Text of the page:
Men and Women in Early Medieval Serfdom: The Ninth-Century North Frankish Evidence
By Jean-Pierre Devroey
Past and Present, No. 166. (2000)
Introduction: ‘The demise of slavery is generally understood to be one of the most distinctive features marking off the medieval West from the ancient world’. This question has long been approached by researchers ‘in the masculine’, that is, ‘in terms of men gaining rights or freedom in the rural countryside’.
With the development of medieval gender studies, it was on female figures such as queens, nuns, sorceresses or prostitutes that attention was first focused. Often for lack of sources, the ‘ordinary woman’ tended to get left out of the picture until the early 1990s. Susan Mosher Stuard has shown that a reading ‘in the feminine’ can help us to understand why notions of ‘unfreedom’ and slave status seem to have been handed down without any dilution of their profound essence, in immemorial fashion, right through the Middle Ages.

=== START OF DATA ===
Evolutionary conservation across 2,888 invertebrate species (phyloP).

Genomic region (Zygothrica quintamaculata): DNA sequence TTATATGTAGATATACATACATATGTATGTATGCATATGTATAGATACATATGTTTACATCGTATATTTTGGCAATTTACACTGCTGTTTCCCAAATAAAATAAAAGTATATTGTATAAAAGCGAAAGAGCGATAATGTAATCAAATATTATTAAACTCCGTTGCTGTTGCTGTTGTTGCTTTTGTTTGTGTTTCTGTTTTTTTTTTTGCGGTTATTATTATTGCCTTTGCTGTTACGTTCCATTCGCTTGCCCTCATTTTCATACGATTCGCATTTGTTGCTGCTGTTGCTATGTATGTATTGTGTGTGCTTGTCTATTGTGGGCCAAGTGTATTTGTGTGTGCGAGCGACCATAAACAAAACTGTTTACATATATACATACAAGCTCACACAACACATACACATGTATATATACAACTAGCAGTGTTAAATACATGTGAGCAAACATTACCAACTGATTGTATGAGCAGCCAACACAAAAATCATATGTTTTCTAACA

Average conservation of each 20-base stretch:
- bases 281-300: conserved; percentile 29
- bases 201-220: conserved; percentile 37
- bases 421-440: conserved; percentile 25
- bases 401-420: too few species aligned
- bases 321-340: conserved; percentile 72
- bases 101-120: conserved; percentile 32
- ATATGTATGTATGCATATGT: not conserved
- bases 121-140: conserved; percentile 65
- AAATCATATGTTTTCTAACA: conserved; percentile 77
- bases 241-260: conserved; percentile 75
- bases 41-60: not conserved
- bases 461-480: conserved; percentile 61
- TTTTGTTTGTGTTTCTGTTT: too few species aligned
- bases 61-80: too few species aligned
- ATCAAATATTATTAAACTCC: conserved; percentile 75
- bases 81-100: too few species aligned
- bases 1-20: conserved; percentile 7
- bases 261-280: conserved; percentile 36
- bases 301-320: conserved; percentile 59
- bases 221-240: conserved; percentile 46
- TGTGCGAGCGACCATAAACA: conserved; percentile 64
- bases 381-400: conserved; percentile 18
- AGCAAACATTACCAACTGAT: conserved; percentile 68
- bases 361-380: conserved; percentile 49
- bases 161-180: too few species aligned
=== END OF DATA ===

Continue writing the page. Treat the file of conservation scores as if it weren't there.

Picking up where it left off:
Her main field of research is the urban society of the late medieval Mediterranean. A system of domestic slavery persisted in the aristocratic households of the Dalmatian coast throughout the Middle Ages. By the fourteenth century, it had even spread into some Italian towns, such as Venice, Genoa and Florence, where it came to rival paid labour. The majority of these slaves were women.
Why this survival, when everywhere else ‘slavery itself ceased to be an essential institution for agricultural production’? The first answer is equally economic in nature: the use of female slaves continued to be highly suited to the manufacturing processes and to certain complex tasks such as weaving and sewing. One of the most interesting results of Stuard’s research is to have shown how there was a profound overlap in the domestic economy between production and commerce. In the large households of the aristocracy and urban bourgeoisie, unfree servants successfully performed specialized tasks as well as a whole range of household chores…
…It is against the backdrop of the dominant position of men in medieval society as a whole that we should view the subordinate social status of the ordinary woman. While we cannot speak of equality of rights between men and women in the early Middle Ages, it would be equally erroneous to speak of discrimination against women on the basis of their sex. All this is at odds with the ideas put forward by Stuard. My intention here is to examine these divergent hypotheses on the basis of specific empirical material, confined to the Frankish region around the ninth century.